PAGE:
MOSCOW—Russia’s embassy in the United States on May 11 rejected speculation that Moscow had any responsibility for a ransomware cyberattack that has disrupted activity at the biggest U.S. gasoline pipeline.
President Joe Biden on May 10 said there was no evidence thus far that Russia’s government was involved, but said there was evidence that the culprits’ ransomware was in Russia.
The Colonial Pipeline will not resume full operations for several days due to the attack, one of the most disruptive digital ransom schemes every reported which has been blamed on a shadowy criminal network called DarkSide.
“The Embassy took note of the attempts of some media to accuse Russia of a cyber-attack on Colonial Pipeline,” the Russian embassy said in a statement on Facebook.
“We categorically reject the baseless fabrications of individual journalists and reiterate that Russia does not conduct ‘malicious’ activity in the virtual space.”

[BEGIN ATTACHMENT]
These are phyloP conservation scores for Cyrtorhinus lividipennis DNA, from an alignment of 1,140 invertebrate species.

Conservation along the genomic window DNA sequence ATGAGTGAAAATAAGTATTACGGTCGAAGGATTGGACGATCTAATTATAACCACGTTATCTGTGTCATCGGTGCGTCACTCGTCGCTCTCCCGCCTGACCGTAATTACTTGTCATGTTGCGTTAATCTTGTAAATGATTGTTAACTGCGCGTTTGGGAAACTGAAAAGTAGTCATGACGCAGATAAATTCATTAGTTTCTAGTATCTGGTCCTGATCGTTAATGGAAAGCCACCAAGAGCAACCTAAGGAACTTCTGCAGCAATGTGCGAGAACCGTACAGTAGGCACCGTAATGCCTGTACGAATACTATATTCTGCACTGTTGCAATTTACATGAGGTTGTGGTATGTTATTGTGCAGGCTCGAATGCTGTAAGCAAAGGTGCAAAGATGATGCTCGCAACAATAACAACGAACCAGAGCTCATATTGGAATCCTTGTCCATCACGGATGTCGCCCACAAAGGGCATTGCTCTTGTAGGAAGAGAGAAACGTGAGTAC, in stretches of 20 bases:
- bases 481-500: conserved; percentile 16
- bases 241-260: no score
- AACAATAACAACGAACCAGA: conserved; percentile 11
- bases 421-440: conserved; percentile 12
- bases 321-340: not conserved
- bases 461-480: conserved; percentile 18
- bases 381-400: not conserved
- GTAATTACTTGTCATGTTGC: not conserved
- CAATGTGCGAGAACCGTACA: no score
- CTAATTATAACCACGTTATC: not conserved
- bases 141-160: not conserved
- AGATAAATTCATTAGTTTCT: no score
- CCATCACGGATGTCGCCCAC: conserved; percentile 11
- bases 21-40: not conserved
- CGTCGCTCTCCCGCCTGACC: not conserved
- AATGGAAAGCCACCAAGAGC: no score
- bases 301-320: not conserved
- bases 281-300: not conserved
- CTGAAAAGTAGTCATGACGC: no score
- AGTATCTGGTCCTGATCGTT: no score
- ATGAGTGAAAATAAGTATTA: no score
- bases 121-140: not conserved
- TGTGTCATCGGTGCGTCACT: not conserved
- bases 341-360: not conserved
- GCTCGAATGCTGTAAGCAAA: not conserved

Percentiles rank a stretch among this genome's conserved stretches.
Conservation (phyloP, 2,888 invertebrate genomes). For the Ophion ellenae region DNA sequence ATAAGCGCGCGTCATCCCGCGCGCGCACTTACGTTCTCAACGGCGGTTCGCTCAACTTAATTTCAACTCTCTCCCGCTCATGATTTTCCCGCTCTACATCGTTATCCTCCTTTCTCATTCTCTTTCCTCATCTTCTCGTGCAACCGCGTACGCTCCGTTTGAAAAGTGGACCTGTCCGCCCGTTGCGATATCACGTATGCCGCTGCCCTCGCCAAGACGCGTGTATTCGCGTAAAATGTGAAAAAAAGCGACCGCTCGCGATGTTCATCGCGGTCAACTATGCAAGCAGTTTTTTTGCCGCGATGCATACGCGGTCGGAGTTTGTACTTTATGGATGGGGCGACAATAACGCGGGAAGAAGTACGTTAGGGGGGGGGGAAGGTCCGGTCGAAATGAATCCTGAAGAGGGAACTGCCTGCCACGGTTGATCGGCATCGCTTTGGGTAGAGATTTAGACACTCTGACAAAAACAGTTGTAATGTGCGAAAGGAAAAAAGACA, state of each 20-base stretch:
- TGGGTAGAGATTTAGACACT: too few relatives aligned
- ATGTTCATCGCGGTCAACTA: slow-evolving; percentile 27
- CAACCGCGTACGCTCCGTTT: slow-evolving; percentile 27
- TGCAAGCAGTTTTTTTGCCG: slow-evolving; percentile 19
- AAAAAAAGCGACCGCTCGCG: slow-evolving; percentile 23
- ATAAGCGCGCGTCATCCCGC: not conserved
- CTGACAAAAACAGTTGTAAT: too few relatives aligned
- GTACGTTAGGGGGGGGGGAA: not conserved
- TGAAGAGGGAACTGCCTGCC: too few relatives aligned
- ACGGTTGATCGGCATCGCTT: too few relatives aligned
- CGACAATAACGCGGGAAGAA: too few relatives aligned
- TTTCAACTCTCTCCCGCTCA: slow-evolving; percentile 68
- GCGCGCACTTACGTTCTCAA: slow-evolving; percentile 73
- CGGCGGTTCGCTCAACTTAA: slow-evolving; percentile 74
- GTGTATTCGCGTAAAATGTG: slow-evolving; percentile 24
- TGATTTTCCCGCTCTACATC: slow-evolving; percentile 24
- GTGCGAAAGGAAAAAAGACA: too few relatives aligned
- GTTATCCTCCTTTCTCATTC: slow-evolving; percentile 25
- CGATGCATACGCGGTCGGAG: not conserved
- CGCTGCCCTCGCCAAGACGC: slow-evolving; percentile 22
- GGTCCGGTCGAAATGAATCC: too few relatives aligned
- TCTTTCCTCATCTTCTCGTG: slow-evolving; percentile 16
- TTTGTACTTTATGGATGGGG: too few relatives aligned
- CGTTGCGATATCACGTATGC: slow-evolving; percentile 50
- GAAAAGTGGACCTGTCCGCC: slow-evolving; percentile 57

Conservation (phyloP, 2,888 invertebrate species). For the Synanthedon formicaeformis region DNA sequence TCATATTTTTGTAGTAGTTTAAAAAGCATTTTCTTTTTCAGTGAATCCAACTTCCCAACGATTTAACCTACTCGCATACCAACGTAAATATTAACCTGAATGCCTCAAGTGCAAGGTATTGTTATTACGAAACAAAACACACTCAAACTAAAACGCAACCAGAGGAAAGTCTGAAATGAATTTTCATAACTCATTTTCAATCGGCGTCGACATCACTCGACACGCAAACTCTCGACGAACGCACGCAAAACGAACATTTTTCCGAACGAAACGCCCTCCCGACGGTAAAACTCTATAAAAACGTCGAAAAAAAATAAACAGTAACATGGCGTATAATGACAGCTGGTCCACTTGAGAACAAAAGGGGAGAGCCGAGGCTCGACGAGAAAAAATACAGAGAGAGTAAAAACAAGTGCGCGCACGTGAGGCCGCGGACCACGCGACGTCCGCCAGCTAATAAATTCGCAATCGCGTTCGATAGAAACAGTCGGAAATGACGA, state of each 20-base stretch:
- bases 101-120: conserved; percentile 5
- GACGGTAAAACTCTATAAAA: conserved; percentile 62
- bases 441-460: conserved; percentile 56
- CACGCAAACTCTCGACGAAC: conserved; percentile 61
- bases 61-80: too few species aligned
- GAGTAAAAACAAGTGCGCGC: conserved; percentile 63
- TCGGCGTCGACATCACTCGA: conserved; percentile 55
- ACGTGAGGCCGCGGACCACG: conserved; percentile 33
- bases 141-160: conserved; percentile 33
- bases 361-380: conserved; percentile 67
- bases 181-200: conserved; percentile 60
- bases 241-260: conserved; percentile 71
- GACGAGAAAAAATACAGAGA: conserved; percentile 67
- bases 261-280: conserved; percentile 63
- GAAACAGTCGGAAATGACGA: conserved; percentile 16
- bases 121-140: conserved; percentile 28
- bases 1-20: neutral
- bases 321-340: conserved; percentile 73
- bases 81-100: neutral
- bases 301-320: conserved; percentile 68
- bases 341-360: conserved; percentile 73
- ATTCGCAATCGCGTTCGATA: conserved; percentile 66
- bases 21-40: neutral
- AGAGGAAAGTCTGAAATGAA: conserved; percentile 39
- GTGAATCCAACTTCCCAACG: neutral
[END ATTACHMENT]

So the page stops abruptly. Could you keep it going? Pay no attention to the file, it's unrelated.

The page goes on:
The FBI attributed the cyberattack to DarkSide, a group believed to be based in Russia or Eastern Europe. Its ransomware targets computers that do not use keyboards in the languages of former Soviet republics, cyber experts said.
The pipeline shutdown will reduce fuel availability in the near term, push up prices and force refiners to cut production because they have no way to ship the gas.
Russia, one of the world’s major gasoline producers, is considering banning gasoline exports to combat rising fuel prices domestically, a move that could further strain fuel availability in the United States, already hit by the pipeline shutdown.
A majority of Americans favor pipelines and the intensity of that support is increasing, said AOPL President and CEO Andy Black during this wide-ranging discussion on pipeline safety, cybersecurity threats and what canceling a pipeline means for the environment.
Hack of the Colonial Pipeline showed the importance of cybersecurity to critical pipelines, agency says.
Representative Bennie Thompson, chair of the Homeland Security Committee in the House of Representatives, called the move “a major step in the right direction towards ensuring that pipeline operators are taking cybersecurity seriously.”